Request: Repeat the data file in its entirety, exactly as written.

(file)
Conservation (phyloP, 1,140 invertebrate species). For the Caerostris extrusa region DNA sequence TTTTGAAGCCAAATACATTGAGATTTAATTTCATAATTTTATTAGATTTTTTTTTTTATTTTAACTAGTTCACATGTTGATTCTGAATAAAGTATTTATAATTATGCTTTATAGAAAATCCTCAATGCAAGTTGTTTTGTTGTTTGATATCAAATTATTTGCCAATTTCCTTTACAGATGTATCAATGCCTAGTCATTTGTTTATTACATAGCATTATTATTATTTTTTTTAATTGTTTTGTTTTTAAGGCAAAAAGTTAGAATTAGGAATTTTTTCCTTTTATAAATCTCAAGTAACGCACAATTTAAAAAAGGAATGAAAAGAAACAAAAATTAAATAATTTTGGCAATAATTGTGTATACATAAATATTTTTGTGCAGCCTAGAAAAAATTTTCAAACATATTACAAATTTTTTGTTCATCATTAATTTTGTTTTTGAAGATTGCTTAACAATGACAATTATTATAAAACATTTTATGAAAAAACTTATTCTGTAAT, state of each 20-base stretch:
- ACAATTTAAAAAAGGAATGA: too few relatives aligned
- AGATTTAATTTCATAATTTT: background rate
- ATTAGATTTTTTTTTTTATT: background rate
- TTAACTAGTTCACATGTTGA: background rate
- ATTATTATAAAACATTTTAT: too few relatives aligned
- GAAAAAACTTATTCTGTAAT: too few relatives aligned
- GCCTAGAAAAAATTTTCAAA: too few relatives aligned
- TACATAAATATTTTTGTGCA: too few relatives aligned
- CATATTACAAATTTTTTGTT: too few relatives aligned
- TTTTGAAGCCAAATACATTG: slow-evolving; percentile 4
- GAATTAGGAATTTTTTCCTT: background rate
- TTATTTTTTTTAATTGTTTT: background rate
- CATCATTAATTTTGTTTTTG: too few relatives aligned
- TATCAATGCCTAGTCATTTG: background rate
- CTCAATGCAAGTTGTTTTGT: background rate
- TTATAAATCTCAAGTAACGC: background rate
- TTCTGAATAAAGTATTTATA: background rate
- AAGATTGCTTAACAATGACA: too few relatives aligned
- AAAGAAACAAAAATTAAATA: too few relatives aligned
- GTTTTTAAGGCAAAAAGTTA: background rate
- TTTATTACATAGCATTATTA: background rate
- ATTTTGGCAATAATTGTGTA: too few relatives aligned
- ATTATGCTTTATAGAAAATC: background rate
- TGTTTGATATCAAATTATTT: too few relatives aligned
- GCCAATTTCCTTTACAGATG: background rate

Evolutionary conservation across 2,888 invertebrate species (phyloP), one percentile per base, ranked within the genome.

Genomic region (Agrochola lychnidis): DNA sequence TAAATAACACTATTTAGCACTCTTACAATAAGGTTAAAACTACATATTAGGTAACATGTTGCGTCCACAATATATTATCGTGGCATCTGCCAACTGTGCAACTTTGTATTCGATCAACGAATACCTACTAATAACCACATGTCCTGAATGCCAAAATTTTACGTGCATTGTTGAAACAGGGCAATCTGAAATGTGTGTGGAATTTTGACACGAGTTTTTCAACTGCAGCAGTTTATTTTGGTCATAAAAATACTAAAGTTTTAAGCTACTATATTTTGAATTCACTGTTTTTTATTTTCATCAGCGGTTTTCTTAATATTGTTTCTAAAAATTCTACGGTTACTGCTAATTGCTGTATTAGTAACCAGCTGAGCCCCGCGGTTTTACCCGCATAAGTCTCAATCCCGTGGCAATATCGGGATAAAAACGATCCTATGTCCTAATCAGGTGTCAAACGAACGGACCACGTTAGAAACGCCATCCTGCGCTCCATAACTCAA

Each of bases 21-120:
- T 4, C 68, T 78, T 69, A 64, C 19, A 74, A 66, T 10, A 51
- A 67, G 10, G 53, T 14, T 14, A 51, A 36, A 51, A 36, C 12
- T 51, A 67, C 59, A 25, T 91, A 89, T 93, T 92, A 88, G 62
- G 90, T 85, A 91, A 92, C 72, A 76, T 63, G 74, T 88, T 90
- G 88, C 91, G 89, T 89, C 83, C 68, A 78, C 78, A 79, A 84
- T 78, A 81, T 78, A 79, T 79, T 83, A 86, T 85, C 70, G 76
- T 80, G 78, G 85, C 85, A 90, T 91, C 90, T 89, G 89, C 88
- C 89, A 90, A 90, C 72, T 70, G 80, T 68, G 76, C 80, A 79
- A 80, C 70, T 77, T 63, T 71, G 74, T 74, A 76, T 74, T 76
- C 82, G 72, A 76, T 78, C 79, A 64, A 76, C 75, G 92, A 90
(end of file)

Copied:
Conservation (phyloP, 1,140 invertebrate species). For the Caerostris extrusa region DNA sequence TTTTGAAGCCAAATACATTGAGATTTAATTTCATAATTTTATTAGATTTTTTTTTTTATTTTAACTAGTTCACATGTTGATTCTGAATAAAGTATTTATAATTATGCTTTATAGAAAATCCTCAATGCAAGTTGTTTTGTTGTTTGATATCAAATTATTTGCCAATTTCCTTTACAGATGTATCAATGCCTAGTCATTTGTTTATTACATAGCATTATTATTATTTTTTTTAATTGTTTTGTTTTTAAGGCAAAAAGTTAGAATTAGGAATTTTTTCCTTTTATAAATCTCAAGTAACGCACAATTTAAAAAAGGAATGAAAAGAAACAAAAATTAAATAATTTTGGCAATAATTGTGTATACATAAATATTTTTGTGCAGCCTAGAAAAAATTTTCAAACATATTACAAATTTTTTGTTCATCATTAATTTTGTTTTTGAAGATTGCTTAACAATGACAATTATTATAAAACATTTTATGAAAAAACTTATTCTGTAAT, state of each 20-base stretch:
- ACAATTTAAAAAAGGAATGA: too few relatives aligned
- AGATTTAATTTCATAATTTT: background rate
- ATTAGATTTTTTTTTTTATT: background rate
- TTAACTAGTTCACATGTTGA: background rate
- ATTATTATAAAACATTTTAT: too few relatives aligned
- GAAAAAACTTATTCTGTAAT: too few relatives aligned
- GCCTAGAAAAAATTTTCAAA: too few relatives aligned
- TACATAAATATTTTTGTGCA: too few relatives aligned
- CATATTACAAATTTTTTGTT: too few relatives aligned
- TTTTGAAGCCAAATACATTG: slow-evolving; percentile 4
- GAATTAGGAATTTTTTCCTT: background rate
- TTATTTTTTTTAATTGTTTT: background rate
- CATCATTAATTTTGTTTTTG: too few relatives aligned
- TATCAATGCCTAGTCATTTG: background rate
- CTCAATGCAAGTTGTTTTGT: background rate
- TTATAAATCTCAAGTAACGC: background rate
- TTCTGAATAAAGTATTTATA: background rate
- AAGATTGCTTAACAATGACA: too few relatives aligned
- AAAGAAACAAAAATTAAATA: too few relatives aligned
- GTTTTTAAGGCAAAAAGTTA: background rate
- TTTATTACATAGCATTATTA: background rate
- ATTTTGGCAATAATTGTGTA: too few relatives aligned
- ATTATGCTTTATAGAAAATC: background rate
- TGTTTGATATCAAATTATTT: too few relatives aligned
- GCCAATTTCCTTTACAGATG: background rate

Evolutionary conservation across 2,888 invertebrate species (phyloP), one percentile per base, ranked within the genome.

Genomic region (Agrochola lychnidis): DNA sequence TAAATAACACTATTTAGCACTCTTACAATAAGGTTAAAACTACATATTAGGTAACATGTTGCGTCCACAATATATTATCGTGGCATCTGCCAACTGTGCAACTTTGTATTCGATCAACGAATACCTACTAATAACCACATGTCCTGAATGCCAAAATTTTACGTGCATTGTTGAAACAGGGCAATCTGAAATGTGTGTGGAATTTTGACACGAGTTTTTCAACTGCAGCAGTTTATTTTGGTCATAAAAATACTAAAGTTTTAAGCTACTATATTTTGAATTCACTGTTTTTTATTTTCATCAGCGGTTTTCTTAATATTGTTTCTAAAAATTCTACGGTTACTGCTAATTGCTGTATTAGTAACCAGCTGAGCCCCGCGGTTTTACCCGCATAAGTCTCAATCCCGTGGCAATATCGGGATAAAAACGATCCTATGTCCTAATCAGGTGTCAAACGAACGGACCACGTTAGAAACGCCATCCTGCGCTCCATAACTCAA

Each of bases 21-120:
- T 4, C 68, T 78, T 69, A 64, C 19, A 74, A 66, T 10, A 51
- A 67, G 10, G 53, T 14, T 14, A 51, A 36, A 51, A 36, C 12
- T 51, A 67, C 59, A 25, T 91, A 89, T 93, T 92, A 88, G 62
- G 90, T 85, A 91, A 92, C 72, A 76, T 63, G 74, T 88, T 90
- G 88, C 91, G 89, T 89, C 83, C 68, A 78, C 78, A 79, A 84
- T 78, A 81, T 78, A 79, T 79, T 83, A 86, T 85, C 70, G 76
- T 80, G 78, G 85, C 85, A 90, T 91, C 90, T 89, G 89, C 88
- C 89, A 90, A 90, C 72, T 70, G 80, T 68, G 76, C 80, A 79
- A 80, C 70, T 77, T 63, T 71, G 74, T 74, A 76, T 74, T 76
- C 82, G 72, A 76, T 78, C 79, A 64, A 76, C 75, G 92, A 90